Pines Underwater

...while it is of tremendous use for us to be able to look ahead and to plan, there is no use planning for a future, which when you get to it and it becomes the present, you won’t be there. You will be living in some other future which hasn’t yet arrived.

And so in this way,One is never able actually to inherit and enjoy The fruits of one’s actions.

You can’t live at all, Unless you can live fully: Now.
— Alan Watts, Zen Philosopher | 1959

Walking the path to Millard Canyon Falls, crossing the streams, carefully avoiding slick rocks and excitable trail dogs, there was little time to think of what was coming next - whether around the next bend or once we reached the fall. My eyes and mind were wandering along with my feet but they were fully engaged on the now - the immediately underfoot and the friendly conversation at hand.

Much like walking a labyrinth in meditation, the trail guided me to where I needed to be: the present.

As we walked, I was reminded of a poem I’d come across during the week:

This land like a mirror turns you inward
And you become a forest in a furtive lake;
The dark pines of your mind reach downward,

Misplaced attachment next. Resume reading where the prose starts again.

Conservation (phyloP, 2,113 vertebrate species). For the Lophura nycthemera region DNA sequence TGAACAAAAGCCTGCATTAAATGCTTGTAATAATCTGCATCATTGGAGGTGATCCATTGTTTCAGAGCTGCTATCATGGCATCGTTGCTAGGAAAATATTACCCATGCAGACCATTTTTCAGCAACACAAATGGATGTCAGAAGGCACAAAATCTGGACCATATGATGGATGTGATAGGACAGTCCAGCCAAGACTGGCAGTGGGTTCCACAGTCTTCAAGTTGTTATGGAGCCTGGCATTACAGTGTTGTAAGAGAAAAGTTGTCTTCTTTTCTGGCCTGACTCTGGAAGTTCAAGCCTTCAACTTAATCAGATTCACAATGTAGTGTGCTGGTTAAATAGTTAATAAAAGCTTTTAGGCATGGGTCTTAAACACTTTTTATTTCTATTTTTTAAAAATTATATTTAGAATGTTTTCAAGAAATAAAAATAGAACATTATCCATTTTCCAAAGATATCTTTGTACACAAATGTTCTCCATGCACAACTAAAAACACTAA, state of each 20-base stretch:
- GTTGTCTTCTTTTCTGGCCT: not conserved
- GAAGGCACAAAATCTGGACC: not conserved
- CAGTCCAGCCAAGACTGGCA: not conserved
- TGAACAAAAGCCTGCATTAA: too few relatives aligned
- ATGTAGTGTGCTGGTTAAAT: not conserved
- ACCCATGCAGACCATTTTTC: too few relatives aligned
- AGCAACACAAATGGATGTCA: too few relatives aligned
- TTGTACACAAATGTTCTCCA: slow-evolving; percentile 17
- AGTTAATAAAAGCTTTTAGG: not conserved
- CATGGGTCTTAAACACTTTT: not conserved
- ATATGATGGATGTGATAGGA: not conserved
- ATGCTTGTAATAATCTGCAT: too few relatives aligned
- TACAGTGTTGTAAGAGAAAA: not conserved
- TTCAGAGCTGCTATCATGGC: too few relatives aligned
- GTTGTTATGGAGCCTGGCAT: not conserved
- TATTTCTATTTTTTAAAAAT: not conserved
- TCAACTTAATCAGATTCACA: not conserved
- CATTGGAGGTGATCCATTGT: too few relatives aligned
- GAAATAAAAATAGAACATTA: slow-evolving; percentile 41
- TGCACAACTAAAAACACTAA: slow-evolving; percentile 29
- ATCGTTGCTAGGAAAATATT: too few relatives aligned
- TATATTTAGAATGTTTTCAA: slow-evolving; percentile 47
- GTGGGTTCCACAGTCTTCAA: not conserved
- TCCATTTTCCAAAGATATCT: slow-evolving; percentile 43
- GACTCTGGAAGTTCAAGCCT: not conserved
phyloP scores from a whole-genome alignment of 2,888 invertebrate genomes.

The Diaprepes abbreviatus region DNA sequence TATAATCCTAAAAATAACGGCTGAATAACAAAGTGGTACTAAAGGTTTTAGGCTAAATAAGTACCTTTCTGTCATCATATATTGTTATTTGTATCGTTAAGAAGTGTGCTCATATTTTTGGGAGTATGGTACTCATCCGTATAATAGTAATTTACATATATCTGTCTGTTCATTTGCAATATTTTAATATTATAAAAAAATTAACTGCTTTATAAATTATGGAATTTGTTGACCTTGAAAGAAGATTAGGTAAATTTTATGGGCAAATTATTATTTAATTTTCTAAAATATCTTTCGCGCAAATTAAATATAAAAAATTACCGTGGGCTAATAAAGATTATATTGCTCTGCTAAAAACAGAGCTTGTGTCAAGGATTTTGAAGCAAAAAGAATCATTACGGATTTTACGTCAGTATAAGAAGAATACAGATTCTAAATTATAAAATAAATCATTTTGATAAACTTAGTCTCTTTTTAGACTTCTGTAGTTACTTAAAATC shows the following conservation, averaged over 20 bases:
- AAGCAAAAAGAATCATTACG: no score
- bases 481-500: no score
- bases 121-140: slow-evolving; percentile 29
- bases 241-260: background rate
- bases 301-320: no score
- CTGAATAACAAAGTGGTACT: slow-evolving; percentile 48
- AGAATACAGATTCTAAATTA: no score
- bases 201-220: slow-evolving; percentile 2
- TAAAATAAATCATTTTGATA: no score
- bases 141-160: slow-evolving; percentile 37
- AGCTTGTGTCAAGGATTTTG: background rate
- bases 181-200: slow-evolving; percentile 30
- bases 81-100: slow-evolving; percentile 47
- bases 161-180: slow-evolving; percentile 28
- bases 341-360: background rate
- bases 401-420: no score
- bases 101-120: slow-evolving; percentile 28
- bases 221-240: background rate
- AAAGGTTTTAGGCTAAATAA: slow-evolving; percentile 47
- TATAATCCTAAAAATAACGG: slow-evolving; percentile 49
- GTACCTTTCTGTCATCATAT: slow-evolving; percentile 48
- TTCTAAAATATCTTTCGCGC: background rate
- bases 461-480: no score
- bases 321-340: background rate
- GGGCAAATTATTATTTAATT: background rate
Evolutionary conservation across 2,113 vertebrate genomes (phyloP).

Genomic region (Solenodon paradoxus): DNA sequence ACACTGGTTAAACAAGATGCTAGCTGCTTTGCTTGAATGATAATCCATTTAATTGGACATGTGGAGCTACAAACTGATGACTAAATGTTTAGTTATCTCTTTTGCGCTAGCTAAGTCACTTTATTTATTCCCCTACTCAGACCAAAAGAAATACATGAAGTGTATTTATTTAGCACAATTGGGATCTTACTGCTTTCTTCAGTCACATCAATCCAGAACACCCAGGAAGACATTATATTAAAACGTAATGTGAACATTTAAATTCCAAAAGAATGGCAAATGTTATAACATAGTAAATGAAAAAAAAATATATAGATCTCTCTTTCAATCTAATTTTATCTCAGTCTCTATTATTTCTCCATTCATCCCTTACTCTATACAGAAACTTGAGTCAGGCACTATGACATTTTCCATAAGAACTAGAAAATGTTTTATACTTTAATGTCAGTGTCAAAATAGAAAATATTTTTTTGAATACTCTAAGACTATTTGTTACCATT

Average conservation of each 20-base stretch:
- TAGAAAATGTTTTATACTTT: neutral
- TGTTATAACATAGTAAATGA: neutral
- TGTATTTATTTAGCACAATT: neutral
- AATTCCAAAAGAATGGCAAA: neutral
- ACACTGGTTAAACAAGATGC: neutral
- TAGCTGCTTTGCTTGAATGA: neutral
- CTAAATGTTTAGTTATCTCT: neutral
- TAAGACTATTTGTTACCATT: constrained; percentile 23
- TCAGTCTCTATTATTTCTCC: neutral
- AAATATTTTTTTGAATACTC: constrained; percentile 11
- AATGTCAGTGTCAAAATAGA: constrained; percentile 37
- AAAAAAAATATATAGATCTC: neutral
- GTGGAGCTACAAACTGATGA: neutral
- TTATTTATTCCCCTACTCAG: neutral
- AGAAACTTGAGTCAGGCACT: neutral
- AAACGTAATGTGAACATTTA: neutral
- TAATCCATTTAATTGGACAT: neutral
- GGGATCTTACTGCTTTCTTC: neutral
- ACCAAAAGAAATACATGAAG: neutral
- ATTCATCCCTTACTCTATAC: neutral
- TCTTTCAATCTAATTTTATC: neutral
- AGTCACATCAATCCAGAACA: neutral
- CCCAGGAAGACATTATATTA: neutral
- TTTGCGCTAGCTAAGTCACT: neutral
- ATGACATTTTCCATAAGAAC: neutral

You dream in the green of your time,
Your memory is a row of sinking pines.

Explorer, you tell yourself, this is not what you came for
Although it is good here, and green;
You had meant to move with a kind of largeness,
You had planned a heavy grace, an anguished dream.

But the dark pines of your mind dip deeper
And you are sinking, sinking, sleeper
In an elementary world;
There is something down there and you want it told.

Dark Pines Under Water (The Shadow-Maker. Toronto: Macmillan, 1972 )

~ Gwendolyn MacEwen

So often we allow ourselves to be overwhelmed with memory or with expectation - dragged from the present reality to the past or future in all its abstract appeal. Yet, in the wilderness, in an elementary world (mostly) often immune to the touch of our anxieties, we can sink into the stories our feet are writing and share it with fellow wanderers walking with us past rows of sunken pine memories and towards the new stories we want to be told.


Payton Hoegh